English actor and writer Peter Ustinov once said, “Comedy is simply a funny way of being serious.” I’d take it a step farther and say that comedy is a funny way of handling something serious, of finding a way to make sense of our troubles and not letting them drive us over the edge of madness.
This week’s post is made up of a few stories of people using humor in just that way: to make sense of tragedy and deal with the stresses of daily life. A couple of these stories deal with tragedy, but I think more importantly, they deal with living through tragedy. With finding your defense mechanism and using it to keep you sane, no matter the pressures life deals you.
I’ve enlisted a couple of my humorist friends from the old An Army of Ermas days to help me with this post. Please, leave a comment and give them a warm welcome to TranquiliGeek!
First up is Janna Qualman, who talks about how her family used humor to get through a particularly painful time.
You can turn painful situations around through laughter. If you can find humor in anything, even poverty, you can survive it. — Bill Cosby
By the time they found it, that Big C, it was stage four, spread from an esophageal mass to his lymph nodes to the marrow of his bones. My dad’s body, which had already been fighting multiple sclerosis for twenty years, was too weak to withstand any treatments. The prognosis devastated our family.
My nose burns now with emotion, as I write and remember.
But yet I can wipe the tears and dig up a smile, even find reasons to chuckle. That’s how we cope, my family. What in large part got us through years of hospital stays and medical anomalies, and the short months after his cancer diagnosis, was humor. We laughed.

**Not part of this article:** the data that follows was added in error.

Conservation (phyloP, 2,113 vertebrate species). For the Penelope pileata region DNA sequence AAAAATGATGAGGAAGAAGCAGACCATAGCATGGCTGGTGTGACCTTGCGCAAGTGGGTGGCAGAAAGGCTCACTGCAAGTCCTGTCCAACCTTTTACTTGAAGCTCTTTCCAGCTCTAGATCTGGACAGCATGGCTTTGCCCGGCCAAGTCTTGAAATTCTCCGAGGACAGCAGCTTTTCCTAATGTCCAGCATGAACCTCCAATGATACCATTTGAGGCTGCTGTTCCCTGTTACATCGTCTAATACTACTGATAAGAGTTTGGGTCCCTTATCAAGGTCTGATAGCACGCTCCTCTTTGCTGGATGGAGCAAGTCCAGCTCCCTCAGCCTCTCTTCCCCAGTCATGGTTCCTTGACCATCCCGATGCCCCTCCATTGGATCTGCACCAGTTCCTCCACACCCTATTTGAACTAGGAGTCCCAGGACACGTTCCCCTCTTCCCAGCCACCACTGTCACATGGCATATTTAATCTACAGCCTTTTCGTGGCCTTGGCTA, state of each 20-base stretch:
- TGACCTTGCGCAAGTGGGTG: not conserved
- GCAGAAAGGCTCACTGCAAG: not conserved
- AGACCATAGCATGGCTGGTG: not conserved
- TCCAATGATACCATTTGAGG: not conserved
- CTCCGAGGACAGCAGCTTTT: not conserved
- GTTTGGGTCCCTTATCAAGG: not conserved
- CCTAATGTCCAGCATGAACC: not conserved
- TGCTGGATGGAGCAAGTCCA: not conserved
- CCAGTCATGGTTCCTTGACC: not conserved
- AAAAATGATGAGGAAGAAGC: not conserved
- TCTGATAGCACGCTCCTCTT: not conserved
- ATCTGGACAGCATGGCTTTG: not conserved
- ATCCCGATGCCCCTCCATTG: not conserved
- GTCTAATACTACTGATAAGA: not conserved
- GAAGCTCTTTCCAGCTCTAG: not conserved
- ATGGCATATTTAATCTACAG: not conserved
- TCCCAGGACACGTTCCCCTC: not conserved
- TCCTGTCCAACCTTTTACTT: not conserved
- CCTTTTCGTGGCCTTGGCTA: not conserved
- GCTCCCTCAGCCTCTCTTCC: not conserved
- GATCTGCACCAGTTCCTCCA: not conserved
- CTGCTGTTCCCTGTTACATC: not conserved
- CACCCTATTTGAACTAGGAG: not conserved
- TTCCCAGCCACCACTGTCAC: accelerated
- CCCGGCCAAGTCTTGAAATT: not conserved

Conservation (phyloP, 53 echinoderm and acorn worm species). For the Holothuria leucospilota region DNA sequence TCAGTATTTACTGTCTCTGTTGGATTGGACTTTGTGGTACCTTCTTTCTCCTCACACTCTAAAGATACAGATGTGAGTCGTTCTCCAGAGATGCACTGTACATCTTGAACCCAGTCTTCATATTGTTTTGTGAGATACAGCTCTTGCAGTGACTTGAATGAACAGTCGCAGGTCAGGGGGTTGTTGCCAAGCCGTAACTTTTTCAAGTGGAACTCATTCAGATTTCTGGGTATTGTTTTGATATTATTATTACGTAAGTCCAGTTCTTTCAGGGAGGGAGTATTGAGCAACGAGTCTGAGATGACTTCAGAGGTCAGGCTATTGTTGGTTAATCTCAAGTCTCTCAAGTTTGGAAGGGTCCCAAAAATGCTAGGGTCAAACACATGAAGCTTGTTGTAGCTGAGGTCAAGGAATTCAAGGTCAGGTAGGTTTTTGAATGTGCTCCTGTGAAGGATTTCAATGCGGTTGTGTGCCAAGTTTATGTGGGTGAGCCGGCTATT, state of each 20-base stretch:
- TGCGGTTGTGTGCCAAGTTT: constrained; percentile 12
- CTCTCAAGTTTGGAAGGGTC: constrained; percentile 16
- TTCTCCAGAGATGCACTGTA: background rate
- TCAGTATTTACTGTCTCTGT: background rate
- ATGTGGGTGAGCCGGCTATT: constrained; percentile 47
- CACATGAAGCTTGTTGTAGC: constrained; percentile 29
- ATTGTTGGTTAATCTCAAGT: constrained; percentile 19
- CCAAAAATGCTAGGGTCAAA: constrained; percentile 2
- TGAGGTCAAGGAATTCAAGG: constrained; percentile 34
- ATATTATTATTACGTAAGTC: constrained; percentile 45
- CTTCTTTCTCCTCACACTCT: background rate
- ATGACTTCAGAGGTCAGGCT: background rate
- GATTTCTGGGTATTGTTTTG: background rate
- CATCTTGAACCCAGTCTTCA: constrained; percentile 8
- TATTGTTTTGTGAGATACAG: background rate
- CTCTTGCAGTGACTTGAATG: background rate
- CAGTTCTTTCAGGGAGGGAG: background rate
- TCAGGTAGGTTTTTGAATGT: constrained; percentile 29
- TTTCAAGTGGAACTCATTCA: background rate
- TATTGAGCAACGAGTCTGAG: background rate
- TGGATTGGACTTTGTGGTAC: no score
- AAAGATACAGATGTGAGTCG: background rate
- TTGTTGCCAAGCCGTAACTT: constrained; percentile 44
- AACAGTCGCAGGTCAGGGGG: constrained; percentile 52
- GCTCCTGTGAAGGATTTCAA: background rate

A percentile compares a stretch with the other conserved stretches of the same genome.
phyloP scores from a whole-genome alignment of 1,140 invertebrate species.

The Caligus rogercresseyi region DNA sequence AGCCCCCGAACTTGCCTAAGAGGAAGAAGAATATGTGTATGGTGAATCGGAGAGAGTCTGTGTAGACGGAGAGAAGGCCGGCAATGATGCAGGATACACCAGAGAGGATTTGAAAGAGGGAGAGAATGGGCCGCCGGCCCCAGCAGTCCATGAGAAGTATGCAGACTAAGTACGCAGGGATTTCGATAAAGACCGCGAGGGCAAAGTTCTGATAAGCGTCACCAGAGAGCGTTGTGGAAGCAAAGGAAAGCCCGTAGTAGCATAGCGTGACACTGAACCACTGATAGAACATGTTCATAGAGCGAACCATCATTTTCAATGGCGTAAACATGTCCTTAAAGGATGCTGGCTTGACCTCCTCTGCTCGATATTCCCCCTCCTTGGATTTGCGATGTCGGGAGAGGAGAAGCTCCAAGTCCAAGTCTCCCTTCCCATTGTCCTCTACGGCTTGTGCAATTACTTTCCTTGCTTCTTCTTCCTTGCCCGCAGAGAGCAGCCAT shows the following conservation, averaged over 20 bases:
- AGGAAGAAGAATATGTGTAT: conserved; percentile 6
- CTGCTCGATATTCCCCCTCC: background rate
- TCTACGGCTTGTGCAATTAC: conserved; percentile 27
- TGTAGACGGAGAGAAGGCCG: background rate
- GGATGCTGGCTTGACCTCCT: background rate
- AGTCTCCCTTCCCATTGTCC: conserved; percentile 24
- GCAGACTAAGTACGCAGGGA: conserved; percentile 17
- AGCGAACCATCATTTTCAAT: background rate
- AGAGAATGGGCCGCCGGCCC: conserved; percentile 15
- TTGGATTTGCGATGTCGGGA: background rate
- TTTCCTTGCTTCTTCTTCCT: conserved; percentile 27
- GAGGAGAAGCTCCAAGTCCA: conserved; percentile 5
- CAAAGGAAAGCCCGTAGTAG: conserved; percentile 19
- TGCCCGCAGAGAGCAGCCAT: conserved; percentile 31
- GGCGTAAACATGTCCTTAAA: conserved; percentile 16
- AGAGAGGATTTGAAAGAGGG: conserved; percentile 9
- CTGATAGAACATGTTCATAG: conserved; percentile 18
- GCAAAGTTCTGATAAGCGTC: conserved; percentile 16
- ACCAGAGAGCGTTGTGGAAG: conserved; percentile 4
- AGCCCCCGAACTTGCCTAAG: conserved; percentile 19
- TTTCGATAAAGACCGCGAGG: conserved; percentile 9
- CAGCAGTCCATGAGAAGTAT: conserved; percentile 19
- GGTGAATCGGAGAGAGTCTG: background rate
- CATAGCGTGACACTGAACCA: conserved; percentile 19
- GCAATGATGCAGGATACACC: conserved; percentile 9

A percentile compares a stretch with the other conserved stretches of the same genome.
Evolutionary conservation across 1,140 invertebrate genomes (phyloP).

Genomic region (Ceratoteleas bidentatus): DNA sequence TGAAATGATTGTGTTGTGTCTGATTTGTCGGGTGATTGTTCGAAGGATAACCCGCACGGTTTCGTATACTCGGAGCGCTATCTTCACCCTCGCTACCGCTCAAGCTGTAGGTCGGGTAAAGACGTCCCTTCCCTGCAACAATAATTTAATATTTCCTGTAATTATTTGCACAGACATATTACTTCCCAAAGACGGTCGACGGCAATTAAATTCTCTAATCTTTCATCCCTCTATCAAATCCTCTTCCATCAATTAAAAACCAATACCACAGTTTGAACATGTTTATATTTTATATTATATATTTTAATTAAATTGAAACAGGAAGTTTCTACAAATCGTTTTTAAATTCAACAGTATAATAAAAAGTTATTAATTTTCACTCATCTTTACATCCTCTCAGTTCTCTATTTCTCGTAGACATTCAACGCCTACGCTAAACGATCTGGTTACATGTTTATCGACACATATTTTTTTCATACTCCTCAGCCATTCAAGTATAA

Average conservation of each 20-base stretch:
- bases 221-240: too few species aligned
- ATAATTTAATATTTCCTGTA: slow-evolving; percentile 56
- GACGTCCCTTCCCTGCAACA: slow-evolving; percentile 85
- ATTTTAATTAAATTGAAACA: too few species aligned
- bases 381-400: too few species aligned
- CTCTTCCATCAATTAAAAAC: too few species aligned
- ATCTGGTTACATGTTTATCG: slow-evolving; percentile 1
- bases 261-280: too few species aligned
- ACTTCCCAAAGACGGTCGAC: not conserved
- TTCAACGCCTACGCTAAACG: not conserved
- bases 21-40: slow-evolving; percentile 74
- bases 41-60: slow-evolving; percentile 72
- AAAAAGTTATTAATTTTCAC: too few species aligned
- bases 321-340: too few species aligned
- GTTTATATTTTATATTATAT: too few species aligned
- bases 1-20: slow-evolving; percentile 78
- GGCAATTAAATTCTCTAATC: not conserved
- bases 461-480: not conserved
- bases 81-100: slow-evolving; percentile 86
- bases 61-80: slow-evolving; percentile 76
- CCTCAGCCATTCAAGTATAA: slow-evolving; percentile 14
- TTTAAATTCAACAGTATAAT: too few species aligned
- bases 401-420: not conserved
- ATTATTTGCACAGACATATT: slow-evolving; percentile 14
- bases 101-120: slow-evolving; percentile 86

At each other, with each other, dishing sass and cracking jokes. Even if for only moments at a time, we were lifted.
It was the same at his memorial service, that for moments we were lifted. Everyone celebrated his goofy self, sweet heart, strength of character. It was the most sincere way to honor him, by remembering the good and funny times. Humor gave us release from the sorrow.
“A good laugh overcomes more difficulties and dissipates more dark clouds than any other one thing,” said Laura Ingalls Wilder. She was right.
It’s not always easy, finding the laughter. But it’s a quality approach for powering against stress, for staying upbeat, whatever life gives us.
Next up is a slice of life from the very funny Amy Mullis. Take it away, Amy…
Good humor is a tonic for mind and body. It is the best antidote for anxiety and depression. It is a business asset. It attracts and keeps friends. It lightens human burdens. It is the direct route to serenity and contentment. — Grenville Kleiser
Carrots to Commodes
Stress varies from job to job. The events leading up to office machine abuse in one job might skip along like an afternoon break in others. Every day was a long week when I worked in manufacturing, and I often got stuck tight in red tape when I dealt with Government Contracts. But it was all a walk in the canteen compared to the things that push me over the edge these days.
I work in a church.
I’m there part-time, which means that between the hours of 9 and 3, I’m expected not to spit, swear, or hurl the telephone through the stained glass portal into another dimension. It’s not my coworkers who expect Eden in the workplace; they’ve been there long enough to call a snake a snake. But the General Public expects certain standards even when they berate me in the name of a good cause. I still bear scars from the tongue-lashing I got for failure to yield the gym for yard sale drop-off, and I’m tempted to join the Witness Protection Program when I skip someone in the Happy Birthday notices. And that’s trivial stuff compared to the trauma that comes from trying to help local people meet basic standard of living needs every day.